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twin

As you may know, there is great debate over whether or not to separate twins into different classrooms when they enter kindergarten. The Oakland Public School District, to its credit, seems to leave this decision to the parents and teachers in collaboration, with no set policy either way.

I have my own opinions on the subject but I'm open to persuasion. So I asked April and Simone each which they'd prefer, same classroom or different?

I barely got the question out before April answered "different." Simone went on to talk about how they should have not just separate classrooms but entirely different schools, but I put the kibosh on that one.

Comments

How great that they agree with each other!
It's about the only time :)
Oh. This makes me grin.
So what's your opinion? :)

I have no twins, nor any bambini, but I think one good thing about separate classes is that it's one less opportunity for a bunch of people to not be able to get their names straight.
I am leaning toward separation (and was leaning that way before they told me their opinion :) ).
I know it happens, but I'm still amazed that anyone would be able to confuse April and Simone for each other. They have pretty distinct appearances.
It's becoming less and less common as time goes on, fortunately.
That's awesome.
A co-worker of mine has twins in their first year in college, and she still holds the record for highest birth weight of twins at Marin General. Her daughters choose colleges 300 miles apart from each other, and when I asked how they were doing after 12 years of being in the same classroom (small, private schooling) she said they have such diverse interests and groups of friends they never really did anything together anyway.

Separate classrooms have the advantage of helping sorting things out by last name alphabetical (if they have the same last name) and it will double the number of parent-teacher conferences you have. It'll also double the number of kids to potentially invite to parties. Double the number of worm songs and fart jokes passed down from classmates' older siblings?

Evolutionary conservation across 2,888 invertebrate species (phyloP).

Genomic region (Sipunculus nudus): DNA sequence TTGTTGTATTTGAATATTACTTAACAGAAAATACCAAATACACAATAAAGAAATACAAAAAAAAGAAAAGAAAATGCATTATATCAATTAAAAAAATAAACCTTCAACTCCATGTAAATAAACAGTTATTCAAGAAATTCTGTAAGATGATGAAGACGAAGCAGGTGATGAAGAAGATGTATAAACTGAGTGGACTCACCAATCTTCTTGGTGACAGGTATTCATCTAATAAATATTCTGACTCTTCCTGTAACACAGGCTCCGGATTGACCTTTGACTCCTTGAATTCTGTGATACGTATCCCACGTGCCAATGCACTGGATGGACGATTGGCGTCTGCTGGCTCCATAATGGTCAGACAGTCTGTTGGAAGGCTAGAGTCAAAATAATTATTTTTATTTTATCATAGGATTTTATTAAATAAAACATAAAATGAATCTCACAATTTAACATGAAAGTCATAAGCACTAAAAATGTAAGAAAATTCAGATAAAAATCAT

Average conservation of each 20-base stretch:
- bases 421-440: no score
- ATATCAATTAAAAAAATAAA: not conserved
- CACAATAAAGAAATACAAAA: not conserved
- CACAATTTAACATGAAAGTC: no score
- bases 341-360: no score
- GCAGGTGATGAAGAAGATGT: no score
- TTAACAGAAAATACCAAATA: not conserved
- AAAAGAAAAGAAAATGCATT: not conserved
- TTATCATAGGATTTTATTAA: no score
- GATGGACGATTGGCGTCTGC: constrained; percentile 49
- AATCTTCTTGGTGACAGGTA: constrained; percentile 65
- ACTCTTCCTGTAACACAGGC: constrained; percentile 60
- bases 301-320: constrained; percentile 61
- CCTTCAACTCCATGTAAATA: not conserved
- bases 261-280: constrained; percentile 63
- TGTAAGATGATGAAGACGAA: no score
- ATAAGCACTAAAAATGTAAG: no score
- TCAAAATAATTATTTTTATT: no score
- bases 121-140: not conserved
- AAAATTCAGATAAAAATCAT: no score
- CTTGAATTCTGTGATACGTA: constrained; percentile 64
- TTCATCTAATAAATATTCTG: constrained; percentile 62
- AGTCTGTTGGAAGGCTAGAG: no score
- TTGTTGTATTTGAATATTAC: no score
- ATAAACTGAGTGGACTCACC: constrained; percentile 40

For me, ideally, I'd meet the teachers and figure out which teacher has a better chance of being a great fit for each kid, though I will say usually the kids get along with any teacher, but parents don't always.
It also doubles the homework hours.

We'll just rent out a banquet hall for birthday parties from now on.

I think in most places we are going to get a chance to meet with the teachers and administrators and discuss our preferences in the spring. We don't get to pick teachers but that's fine with me.
There are two monozygotic twins in [daughter]'s Kindergarten class, E. and L. She likes them both, but in a way that suggests that much of her interest in them is motivated by a kind of fascination with the concept of twins, rather than an appreciation of them as individual human beings. This in spite of the fact that E. is her reading partner. It also sometimes leads her to overlook other children in the class with whom she might have more in common. I have to think that being the objects of that kind of fascination may not always be comfortable for E. and L. So on the basis of that anecdote, if I had twins I'd be inclined toward separation.
Oddly, I just read a study about this, and there was some indication that separating monozygotic twins in Kindergarten was actually slightly worse for them on an overall, statistical level (and only in some dimensions, especially regarding "internalizing," i.e. mostly anxiety if I'm reading the study right; also some effect on reading scores). Which surprised me a *lot*.

Here's the link:

http://twinslaw.com/Twins_Reseach__files/tully%20report%20merged%20.pdf

I think there must be tradeoffs either way.
I am not a twin, but if somebody had asked my opinion about me and my sister, I would have suggested entirely different cities.

I still would.
my brother has twins and they stayed in the same class until 2nd grade. It really negatively impacted on of them as she relied on their twin language to communicate only with her brother, and asked him to speak for her much of the time. She also ended up falling behind the rest of her class academically because she leaned on him to verbally explain things instead of learning how to read herself, etc. Now that they're separated she's finding more of her own interests and such, but is still having a really hard time playing catch up from the years they were together. Big vote for separate in general from me. :) xo
My kids are older than yours and not twins, but when we switched to the new school, which uses multi-grade classes, they ended up in the same class for several months... and eventually when we had a sit-down with the teachers/etc.. for unrelated IEP-ish issues, we all came to the conclusion that moving O to the other available class would be good. It took a while to adjust, but now it is *so* much better .... because they know how to push each other's buttons and would do so. Also, they have more fun playing together at home when they aren't constantly together at school.